Meanwhile, I’m moving ahead with my plans. This spring we should dig a grave in case I should die during frozen-ground weather. As to the shroud, winter or summer, I’d like be buried my fur. The coat will warm me, and the seals will finally be at-rest.

In keeping with the Egyptian custom, I would like friends and relatives to bring gifts to see me on my journey: chocolate, coffee, brandy, books, notebooks, and pens would be a start. A camera would be good. As a computer would be useless and I’d be lost without Google search, an abridged encyclopedia would be handy. And I’ll need some money to see me across the River Styx.

I doubt that I’ll need a map.


Writers’ Trigger:

  • List all the things that you are taking with you to the next world.
  • What are your funeral plans?
  • Reflect on your notion of the “Afterlife.”
  • Write a scene that revolves around a funeral. If it is helpful, have one attendee saying, “She looks better now than she did in real life.” Or… “What possessed her to choose that dress!” Or… “He was not a saint: in life he was a real bastard.”

About timeout2

I have lived 100 lives. I write essays, short stories, poetry, grocery lists and notes to myself. If I am ever lost, look for a paper trail, but be careful not to trip over any books that lie scattered here and there. I am a reader. I am a reader in awe of writers. When I don't live in Westcliffe, Colorado, I live in London where I am a long-time member of Word-for-Word - Crouch End.
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4 Responses to Green Burials

  1. Liz says:

    Awww, can’t we have the chocolate and brandy while you are still alive?

    • timeout2 says:

      Yes, a woman cannot have too much chocolate. Speaking for myself, I find chocolate wonderful in terms of mood enhancement. It is the most effective, over-the-counter drug I know. As for the brandy, you’re note reminds me to look for my prune vodka recipe. Another cure-all.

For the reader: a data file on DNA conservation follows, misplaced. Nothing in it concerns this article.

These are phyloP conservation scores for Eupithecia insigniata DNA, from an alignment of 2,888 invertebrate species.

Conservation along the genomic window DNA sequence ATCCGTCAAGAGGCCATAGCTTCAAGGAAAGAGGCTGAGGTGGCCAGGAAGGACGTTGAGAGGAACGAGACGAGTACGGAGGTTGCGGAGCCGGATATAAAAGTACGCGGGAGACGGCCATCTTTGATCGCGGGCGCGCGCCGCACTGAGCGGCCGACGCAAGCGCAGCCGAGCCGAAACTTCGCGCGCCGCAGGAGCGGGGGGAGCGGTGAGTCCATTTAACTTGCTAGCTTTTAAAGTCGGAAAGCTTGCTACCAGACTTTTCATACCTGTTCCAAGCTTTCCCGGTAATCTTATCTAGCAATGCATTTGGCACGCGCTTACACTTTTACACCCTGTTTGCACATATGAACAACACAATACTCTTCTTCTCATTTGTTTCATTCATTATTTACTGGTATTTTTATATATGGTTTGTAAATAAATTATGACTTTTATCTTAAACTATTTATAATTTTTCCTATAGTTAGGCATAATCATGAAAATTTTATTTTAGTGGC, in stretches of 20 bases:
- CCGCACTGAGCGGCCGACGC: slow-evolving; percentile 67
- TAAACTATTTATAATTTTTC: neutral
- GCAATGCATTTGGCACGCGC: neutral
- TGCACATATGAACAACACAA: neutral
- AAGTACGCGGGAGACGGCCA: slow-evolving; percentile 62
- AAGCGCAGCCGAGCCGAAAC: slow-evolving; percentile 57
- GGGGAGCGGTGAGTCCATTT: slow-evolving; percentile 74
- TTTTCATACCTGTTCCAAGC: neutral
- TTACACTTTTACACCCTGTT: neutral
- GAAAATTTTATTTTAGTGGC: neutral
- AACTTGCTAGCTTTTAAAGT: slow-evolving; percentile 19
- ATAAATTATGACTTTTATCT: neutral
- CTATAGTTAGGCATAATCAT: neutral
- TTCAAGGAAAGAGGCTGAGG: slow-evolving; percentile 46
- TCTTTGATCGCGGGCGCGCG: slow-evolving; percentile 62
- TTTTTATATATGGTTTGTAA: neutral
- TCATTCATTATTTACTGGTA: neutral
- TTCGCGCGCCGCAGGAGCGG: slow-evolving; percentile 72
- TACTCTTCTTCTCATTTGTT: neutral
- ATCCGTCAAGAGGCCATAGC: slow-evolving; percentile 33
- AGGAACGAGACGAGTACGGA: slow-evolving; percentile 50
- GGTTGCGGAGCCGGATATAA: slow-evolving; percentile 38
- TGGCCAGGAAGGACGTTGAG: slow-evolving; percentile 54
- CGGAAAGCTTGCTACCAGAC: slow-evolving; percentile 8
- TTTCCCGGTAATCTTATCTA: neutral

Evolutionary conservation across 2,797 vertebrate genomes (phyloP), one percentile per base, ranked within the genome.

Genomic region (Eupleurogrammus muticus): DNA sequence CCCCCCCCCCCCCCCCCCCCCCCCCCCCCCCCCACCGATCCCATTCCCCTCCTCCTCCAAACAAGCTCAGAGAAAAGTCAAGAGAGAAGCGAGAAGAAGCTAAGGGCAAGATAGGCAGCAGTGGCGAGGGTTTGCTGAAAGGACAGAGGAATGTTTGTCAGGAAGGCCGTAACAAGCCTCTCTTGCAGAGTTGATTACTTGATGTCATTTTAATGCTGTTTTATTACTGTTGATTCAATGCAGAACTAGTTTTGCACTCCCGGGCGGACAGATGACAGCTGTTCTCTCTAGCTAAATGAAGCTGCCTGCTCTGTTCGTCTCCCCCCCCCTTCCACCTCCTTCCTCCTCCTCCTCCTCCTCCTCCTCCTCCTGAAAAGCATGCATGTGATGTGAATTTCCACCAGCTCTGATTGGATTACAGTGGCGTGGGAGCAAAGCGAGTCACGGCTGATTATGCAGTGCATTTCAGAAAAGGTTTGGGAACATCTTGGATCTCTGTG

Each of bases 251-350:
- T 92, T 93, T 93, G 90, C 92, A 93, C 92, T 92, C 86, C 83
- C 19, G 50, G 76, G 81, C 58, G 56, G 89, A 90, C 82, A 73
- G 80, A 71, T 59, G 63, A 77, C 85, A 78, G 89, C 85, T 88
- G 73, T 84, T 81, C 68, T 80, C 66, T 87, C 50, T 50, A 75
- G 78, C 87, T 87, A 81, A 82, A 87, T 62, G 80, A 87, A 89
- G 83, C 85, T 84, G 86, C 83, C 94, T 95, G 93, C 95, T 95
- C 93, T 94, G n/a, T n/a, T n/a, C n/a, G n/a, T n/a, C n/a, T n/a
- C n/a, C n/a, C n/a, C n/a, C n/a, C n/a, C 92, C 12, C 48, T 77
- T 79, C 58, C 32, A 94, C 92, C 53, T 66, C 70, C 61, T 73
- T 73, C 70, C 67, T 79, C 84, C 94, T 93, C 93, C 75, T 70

2. Shroudwoman says:

    I have had the pleasure and privilege in making shrouds ( for the departed out of everything imaginable that is of organic origin for the past 7 years now and they are buried on land and sea and cremated from Atlantic to Pacific coasts.
    It is a holy thing to wrap a loved one in a shroud and lay them to rest in the Earth.
    GREEN cemeteries are holy places as well .More and more green cemeteries are being created every year and the traditions of coming with families and friends to visit these peaceful lands is replacing the plastic box of ashes stuck in the back of the closet.
    With the fierce intention to make our own way during our “reign” as a generation, we so often throw the baby out with the bath water”. We lost the traditions of Death and Dying in an attempt I believe to be more “sustainable” but a cynical ceremony-less cremation culture was born in the 60’s devoid of ritual . Now regaining new traditions in HOME FUNERAL and GREEN BURIAL the profound mystery of Death is being taken back primarily by women as was Natural Childbirth in the late 1960’s & 70’s.
    Birth and Death have alot to teach those who want to “know”.
    Bless you and the seals!
    thank you

    • timeout2 says:

      Dear Esmerelda, I find your “Shroudwoman” name and business quite compelling. I’d like to have a party where I would invite you and all your customers – my kind of people to be sure.